At least 16 people suffered overdose effects, and three others died as a result of the ingestion of a mystery drug they mistook for cocaine in New Haven. Authorities declared the situation as a public health emergency last Friday, and they extended it to surrounding areas since they found about four more cases of overdose nearby New Haven’s center.
Authorities in Connecticut considered there is a current high risk of overdose since it seems that street drug dealers are selling unknown substances like cocaine, and regular drug users are not aware of this.
The police are trying to determine what happened
Investigators consider fentanyl as a drug that is more dangerous than heroin. It is a substance commonly mixed with the drug that causes the overdose. However, drugs seized are still being tested to determine exactly what was the problem and what was the substance that caused such overdoses that led to death in those 3 cases.
Patients that were treated said that they thought they were buying regular cocaine, and the ingestion was no different than in other opportunities.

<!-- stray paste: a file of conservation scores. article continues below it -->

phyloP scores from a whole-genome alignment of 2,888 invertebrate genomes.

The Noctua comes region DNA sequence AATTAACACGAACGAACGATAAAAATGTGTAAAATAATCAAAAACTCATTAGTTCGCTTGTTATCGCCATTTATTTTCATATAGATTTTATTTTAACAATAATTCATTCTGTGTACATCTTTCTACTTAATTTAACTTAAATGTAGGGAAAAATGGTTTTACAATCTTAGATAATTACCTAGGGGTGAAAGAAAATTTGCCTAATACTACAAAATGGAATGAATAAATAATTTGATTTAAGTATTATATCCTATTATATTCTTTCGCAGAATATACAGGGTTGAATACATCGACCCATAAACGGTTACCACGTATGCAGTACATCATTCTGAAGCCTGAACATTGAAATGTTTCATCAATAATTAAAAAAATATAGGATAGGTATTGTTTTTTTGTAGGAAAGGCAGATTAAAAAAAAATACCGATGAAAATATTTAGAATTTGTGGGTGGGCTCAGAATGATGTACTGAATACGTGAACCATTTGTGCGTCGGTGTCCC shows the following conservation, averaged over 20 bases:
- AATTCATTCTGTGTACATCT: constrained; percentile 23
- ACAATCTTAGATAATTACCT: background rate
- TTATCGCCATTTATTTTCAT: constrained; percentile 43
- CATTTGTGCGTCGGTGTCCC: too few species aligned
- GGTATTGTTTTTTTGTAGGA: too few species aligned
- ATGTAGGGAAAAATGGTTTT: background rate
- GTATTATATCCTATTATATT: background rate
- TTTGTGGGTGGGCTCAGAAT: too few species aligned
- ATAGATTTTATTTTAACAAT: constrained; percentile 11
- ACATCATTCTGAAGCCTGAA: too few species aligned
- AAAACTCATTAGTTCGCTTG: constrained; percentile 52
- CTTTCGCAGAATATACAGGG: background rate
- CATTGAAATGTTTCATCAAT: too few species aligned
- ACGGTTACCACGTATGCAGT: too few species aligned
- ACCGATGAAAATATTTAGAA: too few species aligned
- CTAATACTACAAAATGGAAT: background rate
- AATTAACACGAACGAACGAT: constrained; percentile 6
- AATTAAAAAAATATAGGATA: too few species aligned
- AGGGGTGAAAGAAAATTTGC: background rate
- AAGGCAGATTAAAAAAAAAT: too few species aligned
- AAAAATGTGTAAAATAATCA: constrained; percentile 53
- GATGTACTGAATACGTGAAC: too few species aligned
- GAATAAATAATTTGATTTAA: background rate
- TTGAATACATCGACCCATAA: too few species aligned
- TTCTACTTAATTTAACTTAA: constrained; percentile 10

Newhallville and Dixwell in New Haven held the majority of cases of overdose, but other reports came from Shelton and cities of West Haven. This reveals that the subject may be distributed through street drug dealers in this areas. Authorities stated that drug users should be extremely careful given this public health emergency.
Drug abuse in Connecticut
The most recent survey conducted by The National Survey on Drug Use and Health (NSDUH) showed that 8.23 percent of Connecticut residents used illicit drugs in the past month, and about 4 percent of that index reported using drugs other than marijuana.
Public health facilities often treat heroin, marijuana, and cocaine overdose cases but in this opportunity, health care providers had to respond to episodes of overdose to unknown drug mixes.
In 2007, about 770 people died as the result of overdose or reactions to drugs, but that number decreased in the following years since the Office of National Drug Control Policy Programs in Connecticut installed Drug Courts and a program called “Drug-Free Communities” that reached several areas in the state.
However, this year there has been an outbreak of drug overdoses, and according to the Office of the Chief Medical Examiner about 200 people had died in the first trimester of the year.
Source: Connecticut Drug Control Update